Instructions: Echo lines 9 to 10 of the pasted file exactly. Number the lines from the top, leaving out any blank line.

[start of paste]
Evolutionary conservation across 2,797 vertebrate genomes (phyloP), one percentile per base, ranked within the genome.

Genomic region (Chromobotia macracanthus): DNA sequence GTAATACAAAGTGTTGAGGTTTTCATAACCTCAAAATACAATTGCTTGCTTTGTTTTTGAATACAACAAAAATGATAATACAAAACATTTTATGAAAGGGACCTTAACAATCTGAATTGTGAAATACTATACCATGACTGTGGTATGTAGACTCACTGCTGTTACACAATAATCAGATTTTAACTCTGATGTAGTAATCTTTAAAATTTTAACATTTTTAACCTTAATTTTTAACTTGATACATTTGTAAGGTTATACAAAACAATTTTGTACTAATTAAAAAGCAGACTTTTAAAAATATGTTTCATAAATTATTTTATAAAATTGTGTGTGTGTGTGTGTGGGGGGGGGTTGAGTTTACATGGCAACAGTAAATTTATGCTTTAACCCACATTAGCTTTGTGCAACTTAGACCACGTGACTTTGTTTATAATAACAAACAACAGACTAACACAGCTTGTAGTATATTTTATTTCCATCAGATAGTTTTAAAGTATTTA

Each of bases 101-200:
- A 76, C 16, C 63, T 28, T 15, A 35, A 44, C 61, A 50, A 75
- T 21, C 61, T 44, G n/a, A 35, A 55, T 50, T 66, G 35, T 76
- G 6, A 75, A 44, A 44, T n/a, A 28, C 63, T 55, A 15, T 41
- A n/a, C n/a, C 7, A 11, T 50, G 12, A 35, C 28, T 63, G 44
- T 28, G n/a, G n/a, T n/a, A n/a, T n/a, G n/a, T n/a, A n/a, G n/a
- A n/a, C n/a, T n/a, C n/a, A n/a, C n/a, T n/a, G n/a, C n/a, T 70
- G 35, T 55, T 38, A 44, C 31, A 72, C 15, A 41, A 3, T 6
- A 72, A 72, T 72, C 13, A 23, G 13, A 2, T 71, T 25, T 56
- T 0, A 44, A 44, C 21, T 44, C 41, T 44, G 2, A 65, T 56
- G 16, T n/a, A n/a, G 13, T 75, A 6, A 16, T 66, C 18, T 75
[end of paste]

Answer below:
- A n/a, C n/a, T n/a, C n/a, A n/a, C n/a, T n/a, G n/a, C n/a, T 70
- G 35, T 55, T 38, A 44, C 31, A 72, C 15, A 41, A 3, T 6